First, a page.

Alexander Lukashenko swore to himself as President of Belarus in a small circle of loyal followers. Without the usual announcement, without fanfare. Before the ceremony, Lukashenko was driven through the streets of the soon-evacuated capital Minsk under a large security force. Heavily armed men rip off. Radio and television did not broadcast the clandestine event, although the autocrat had guaranteed it by law.
The hermetically sealed event sparked associations with the introduction of a new mafia godfather into the “family”. In this respect, the staging was – unintentionally – coherent. And it also shows that Lukashenko no longer believes his own lie that he was elected president by 80 percent of Belarusian voters.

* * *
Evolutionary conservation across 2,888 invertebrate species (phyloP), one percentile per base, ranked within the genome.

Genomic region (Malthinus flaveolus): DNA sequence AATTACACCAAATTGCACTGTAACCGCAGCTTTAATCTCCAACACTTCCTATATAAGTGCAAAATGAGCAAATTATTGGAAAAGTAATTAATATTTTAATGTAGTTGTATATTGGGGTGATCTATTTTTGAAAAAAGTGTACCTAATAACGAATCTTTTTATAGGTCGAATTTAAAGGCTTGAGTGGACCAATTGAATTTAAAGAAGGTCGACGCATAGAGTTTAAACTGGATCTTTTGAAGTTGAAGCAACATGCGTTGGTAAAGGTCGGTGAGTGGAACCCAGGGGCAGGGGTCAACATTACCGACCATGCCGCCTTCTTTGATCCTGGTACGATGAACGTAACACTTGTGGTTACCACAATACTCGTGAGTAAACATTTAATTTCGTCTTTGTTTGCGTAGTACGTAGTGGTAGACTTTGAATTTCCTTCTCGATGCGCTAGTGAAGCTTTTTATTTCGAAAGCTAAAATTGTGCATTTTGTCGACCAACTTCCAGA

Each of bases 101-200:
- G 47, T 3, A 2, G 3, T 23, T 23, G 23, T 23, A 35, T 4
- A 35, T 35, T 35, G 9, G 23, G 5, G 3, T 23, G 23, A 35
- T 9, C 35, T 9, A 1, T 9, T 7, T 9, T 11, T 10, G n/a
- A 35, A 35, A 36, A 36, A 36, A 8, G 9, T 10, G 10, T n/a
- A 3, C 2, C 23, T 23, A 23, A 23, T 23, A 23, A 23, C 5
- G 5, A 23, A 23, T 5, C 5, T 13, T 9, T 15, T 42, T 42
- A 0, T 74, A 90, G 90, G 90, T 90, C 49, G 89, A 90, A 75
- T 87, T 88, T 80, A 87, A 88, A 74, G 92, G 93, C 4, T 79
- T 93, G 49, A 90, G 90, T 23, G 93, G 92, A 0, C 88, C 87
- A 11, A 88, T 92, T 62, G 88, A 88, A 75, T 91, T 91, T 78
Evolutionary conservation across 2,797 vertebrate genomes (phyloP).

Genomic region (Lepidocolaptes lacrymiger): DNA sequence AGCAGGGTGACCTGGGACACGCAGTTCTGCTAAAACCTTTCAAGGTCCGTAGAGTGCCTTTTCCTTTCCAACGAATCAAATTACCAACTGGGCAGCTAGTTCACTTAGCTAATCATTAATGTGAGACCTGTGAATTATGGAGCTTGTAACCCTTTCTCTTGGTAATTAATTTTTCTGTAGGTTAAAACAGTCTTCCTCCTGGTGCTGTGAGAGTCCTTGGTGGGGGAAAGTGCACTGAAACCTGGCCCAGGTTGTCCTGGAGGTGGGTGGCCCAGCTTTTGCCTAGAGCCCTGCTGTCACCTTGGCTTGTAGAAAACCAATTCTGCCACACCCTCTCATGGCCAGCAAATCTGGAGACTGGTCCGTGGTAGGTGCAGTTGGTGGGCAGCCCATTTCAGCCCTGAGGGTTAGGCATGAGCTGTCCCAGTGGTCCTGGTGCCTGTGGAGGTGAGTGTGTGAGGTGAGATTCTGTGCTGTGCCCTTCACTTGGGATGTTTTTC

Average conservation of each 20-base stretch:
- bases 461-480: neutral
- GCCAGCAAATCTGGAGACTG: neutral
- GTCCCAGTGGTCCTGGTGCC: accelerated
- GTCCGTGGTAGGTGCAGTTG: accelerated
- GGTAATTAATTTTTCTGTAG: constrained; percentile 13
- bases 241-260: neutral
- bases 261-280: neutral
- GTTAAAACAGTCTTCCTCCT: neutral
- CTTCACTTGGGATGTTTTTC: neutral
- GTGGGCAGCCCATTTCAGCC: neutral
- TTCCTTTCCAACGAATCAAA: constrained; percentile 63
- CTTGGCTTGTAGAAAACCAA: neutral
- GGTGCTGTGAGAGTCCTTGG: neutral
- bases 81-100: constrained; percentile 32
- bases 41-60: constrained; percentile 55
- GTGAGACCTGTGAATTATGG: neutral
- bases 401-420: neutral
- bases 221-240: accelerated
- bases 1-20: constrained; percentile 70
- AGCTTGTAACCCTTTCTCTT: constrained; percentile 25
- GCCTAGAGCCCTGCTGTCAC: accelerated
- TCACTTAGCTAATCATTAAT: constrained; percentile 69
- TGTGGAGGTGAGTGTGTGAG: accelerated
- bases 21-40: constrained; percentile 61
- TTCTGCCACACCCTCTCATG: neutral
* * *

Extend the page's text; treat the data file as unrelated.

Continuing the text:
Lukashenko has lost all legitimacy to pretend to be the head of state of Belarus. His rule was not legal either, as he has already faked many elections. He also falsified the result of this vote, except him – at least officially – only Russian President Vladimir Putin leaves no doubt. And even Lukashenko would like to get rid of that. But not because of the revolution that has been causing unrest in Belarus for almost two months now. However, Lukashenko declares that this revolution is over. If any final proof was needed to show that the autocrat has no understanding of reality – his inauguration made it clear.